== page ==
10.14.05

Highlights From A Gushy, Displaced Cards Fan’s Writing Portfolio

Posted in Baseball, Will Leitch Sucks at 9:55 pm by

Will Leitch’s love letter to the St. Louis Cardinals in last October’s Wall Street Journal is a neat little piece of revisionist history.

Larry Walker has played major league baseball since 1989, hit 378 home runs and once even volunteered to play for the Canadian national team, which is insane even though he is, in fact, Canadian. Considered one of baseball’s most respected stars, he turned down countless trade requests from contenders wanting to get him out of Colorado, citing his no-trade clause and love for Denver. Until this year, when the St. Louis Cardinals came calling. Walker, a family man, extremely popular in Colorado, reconsidered immediately. “My wife had a lot to do with it,” he said. “I told her about it, and she started crying before I even said yes.” In his first at-bat, Walker received a standing ovation. He struck out. He then received another one. “It was amazing,” Walker said.

Indeed, what could be more heartwarming or classy than Walker, earning nearly $13 million at the time, accepting a trade from the last place Rockies to the first place Cardinals.

The fans support their Cardinals no matter how they’re playing. They are not fickle; just loyal. How long do you think a tortured soul like Rick Ankiel would have survived in New York or Boston? Five wild pitches in a postseason game? A complete meltdown on the grandest scale? They would have set him on fire — at best. In St. Louis, he was never booed or blasted on talk radio. Fans were actually worried about him. After a three-year sojourn in the minor-league and rehab wilderness, Ankiel returned in September of this season. Hard feelings? Of course not. He received a deafening standing ovation in his first game back, an ovation that took so long the umpires actually stopped the game.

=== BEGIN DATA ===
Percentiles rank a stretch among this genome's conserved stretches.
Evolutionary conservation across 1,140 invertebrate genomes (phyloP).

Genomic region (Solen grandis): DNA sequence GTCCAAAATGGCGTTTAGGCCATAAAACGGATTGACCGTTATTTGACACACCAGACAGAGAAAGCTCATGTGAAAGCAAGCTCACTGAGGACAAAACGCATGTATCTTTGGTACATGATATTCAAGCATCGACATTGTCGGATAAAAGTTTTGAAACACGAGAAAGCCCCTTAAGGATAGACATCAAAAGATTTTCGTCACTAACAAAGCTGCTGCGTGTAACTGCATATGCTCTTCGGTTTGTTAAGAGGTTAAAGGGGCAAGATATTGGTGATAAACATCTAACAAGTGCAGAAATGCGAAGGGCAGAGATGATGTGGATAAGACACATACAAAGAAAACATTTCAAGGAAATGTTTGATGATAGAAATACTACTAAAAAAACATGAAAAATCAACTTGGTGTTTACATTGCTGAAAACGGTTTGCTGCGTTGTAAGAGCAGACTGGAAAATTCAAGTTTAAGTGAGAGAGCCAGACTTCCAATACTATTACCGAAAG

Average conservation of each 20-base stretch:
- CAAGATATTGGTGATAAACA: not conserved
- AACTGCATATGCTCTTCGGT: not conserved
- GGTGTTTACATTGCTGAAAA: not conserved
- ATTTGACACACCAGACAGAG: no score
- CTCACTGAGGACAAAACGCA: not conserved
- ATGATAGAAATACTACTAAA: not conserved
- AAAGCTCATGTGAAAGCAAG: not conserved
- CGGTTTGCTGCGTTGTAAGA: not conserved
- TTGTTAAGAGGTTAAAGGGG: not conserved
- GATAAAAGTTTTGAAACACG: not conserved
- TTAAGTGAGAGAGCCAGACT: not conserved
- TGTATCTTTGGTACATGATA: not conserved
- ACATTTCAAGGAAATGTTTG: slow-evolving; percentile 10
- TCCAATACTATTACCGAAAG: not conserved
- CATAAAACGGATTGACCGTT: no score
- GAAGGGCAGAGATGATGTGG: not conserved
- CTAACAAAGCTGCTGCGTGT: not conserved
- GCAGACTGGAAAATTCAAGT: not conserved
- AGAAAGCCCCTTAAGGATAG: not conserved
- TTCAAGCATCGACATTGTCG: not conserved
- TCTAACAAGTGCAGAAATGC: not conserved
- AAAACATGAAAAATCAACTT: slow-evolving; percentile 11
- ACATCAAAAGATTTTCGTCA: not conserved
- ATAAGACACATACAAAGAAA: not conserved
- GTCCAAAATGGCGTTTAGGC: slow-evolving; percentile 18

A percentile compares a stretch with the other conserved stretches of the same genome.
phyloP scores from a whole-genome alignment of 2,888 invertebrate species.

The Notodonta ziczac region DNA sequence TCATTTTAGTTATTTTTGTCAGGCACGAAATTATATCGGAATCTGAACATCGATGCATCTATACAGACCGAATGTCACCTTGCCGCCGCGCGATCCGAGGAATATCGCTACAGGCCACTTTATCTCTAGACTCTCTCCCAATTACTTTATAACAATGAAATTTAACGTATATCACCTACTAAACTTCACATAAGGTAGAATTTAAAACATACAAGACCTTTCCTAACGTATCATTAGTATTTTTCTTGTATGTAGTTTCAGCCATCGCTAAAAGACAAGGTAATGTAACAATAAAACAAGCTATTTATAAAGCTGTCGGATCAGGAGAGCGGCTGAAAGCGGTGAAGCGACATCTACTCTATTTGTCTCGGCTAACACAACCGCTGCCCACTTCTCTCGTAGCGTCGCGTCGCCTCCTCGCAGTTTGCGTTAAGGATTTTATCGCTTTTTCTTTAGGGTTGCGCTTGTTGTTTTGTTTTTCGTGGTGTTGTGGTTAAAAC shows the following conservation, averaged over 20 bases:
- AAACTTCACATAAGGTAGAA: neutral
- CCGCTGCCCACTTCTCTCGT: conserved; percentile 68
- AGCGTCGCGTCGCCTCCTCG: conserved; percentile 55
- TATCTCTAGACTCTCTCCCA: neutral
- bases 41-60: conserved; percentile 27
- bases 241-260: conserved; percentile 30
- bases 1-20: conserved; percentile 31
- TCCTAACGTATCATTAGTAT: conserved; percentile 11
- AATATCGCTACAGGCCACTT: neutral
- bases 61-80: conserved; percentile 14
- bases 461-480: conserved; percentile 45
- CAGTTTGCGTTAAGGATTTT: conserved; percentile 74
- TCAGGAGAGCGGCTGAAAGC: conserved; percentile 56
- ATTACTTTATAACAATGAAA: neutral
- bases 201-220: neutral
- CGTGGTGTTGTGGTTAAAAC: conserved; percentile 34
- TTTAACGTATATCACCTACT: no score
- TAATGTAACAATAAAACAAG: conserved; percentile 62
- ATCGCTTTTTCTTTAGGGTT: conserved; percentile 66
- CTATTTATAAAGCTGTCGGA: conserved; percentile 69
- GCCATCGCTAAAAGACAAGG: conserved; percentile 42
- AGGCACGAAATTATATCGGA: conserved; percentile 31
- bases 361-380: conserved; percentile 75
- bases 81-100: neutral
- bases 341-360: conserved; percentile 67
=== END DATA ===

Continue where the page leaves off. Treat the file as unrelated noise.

Had the Cardinals given the enigmatic hurler another opportunity to hit the screen above the backstop in a crucial situation — as opposed to say, a meaningless appearance long after the division race had been decided, perhaps then we’d see how forgiving the saintly fans of St. Louis really are. Of course, as well all know, Ankiel has long since retired from pitching, so we’ll never find out.

The Cardinals are everything that is right about America: modest, professional (watch Rolen when he hits a home run; he just puts his head down and runs to first, just punching in, doing his job) and based in the fundamentals of hard work and rock-solid consistency. And not a single player on the team has hair that looks like a Simpsons character.

I don’t doubt that the good people of St. Louis — the same fans that packed the joint to watch the world class fraud Mark McGwire erase Roger Maris from the record books — are a slavish, unquestioning lot who love their team to death. But does Tony La Russa really represent “everything that is right about America” nearly as much as he exemplifies self importance and self interest? Does the filthy-capped Julian Tavares (recent career highlights have included breaking his own hand, Kevin Brown-style, and the attempted murder of Mike Piazza) represent modesty and professionalism, or does he possess the sort of emotional maturity that makes Ron Artest seem reasonable by comparison?

Finally, nowhere in Leitch’s nonsensical spiel does he try to explain how America’s so-called Greatest Fans can possibly tolerate this :

Or this :